Whether you arrive on the Olympic Peninsula by land, sea, or air, you sense its remote, rugged and vast environment immediately. The Olympic Coast is home to productive waters which sustain thriving marine and coastal communities that have long supported the region’s tribal peoples. Ocean waters quickly deepen just offshore, boasting canyons which extend almost a mile below the surface – and have yet to be fully explored.
Scientists aboard the R/V Nautilus are exploring these wonders in the Olympic Coast National Marine Sanctuary from August 18th to September 4th, 2017 by deploying nets and unmanned vehicles to get a peek at life under the sea. The sea floor itself also holds clues to a change this region is particularly vulnerable to – ocean acidification. During spring and summer along the Olympic Coast, deep, cold waters rise from the canyons and other offshore areas bringing excess carbon dioxide produced by human activities to coastal waters. Culturally, ecologically, and commercially important marine species, like Dungeness crab, and the food-webs they are a part of may be challenged by these waters high in carbon dioxide. The unmanned vehicles operated by the R/V Nautilus team provide a rare opportunity to sample layers of the seafloor. Their observations will give insights into the environment organisms experienced in the past and how that compares to the conditions found along the Olympic Coast today.
Olympic Coast ocean waters are projected to acidify rapidly in the future, crossing chemical thresholds known to affect the regions’ marine species. Putting these projected changes into a historical context is key to getting a sense of how this marine ecosystem will respond to changes in ocean chemistry. Were species affected with past changes? Did they persist and adapt? Looking back in time provides a foundation to better understand how this marine ecosystem and the communities that are tied to it could adapt.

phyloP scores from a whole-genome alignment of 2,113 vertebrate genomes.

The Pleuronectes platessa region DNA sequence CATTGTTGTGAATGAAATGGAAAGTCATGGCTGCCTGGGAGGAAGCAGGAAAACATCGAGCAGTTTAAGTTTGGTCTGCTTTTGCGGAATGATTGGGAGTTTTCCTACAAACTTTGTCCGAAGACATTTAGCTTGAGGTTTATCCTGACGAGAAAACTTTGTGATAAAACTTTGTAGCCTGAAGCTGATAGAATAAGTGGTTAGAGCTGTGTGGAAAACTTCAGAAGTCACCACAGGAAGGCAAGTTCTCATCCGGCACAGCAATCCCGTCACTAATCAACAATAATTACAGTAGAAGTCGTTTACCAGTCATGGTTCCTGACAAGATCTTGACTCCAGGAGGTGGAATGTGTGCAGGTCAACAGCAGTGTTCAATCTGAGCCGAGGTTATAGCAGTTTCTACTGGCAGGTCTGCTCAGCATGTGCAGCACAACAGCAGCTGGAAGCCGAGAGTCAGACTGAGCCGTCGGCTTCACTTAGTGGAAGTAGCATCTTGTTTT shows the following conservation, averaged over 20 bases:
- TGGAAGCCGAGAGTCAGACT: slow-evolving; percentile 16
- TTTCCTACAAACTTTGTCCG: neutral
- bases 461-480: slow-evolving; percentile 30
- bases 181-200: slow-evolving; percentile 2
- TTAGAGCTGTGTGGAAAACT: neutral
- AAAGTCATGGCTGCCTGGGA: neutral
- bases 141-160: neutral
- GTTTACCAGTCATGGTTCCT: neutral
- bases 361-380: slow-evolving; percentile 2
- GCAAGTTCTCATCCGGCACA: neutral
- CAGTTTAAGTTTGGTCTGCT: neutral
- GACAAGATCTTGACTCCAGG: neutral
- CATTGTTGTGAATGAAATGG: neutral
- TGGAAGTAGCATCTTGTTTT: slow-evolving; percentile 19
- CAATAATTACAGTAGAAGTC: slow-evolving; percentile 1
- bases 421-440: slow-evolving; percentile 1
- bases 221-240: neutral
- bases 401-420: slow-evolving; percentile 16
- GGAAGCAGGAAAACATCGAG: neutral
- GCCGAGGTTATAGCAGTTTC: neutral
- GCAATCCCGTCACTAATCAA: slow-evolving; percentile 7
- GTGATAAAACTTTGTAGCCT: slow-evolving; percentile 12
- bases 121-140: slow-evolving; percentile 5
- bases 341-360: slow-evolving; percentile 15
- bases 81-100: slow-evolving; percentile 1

The Olympic Coast is a sentinel of change for ocean acidification. In this special place, researchers are working year-round to understand the physical, chemical and biological impacts of ocean acidification. Managers are using this understanding to inform and enhance efforts to sustain and utilize resources vital to the communities that call this place home. Collaborative research and monitoring efforts are being integrated with education and outreach to define adaptive management tools that Olympic Coast communities can use to face ocean acidification head-on
You can see what secrets scientists onboard the R/V Nautilus uncover live by tuning into the Nautilus Live website!
Learn more about the Olympic Coast National Marine Sanctuary here!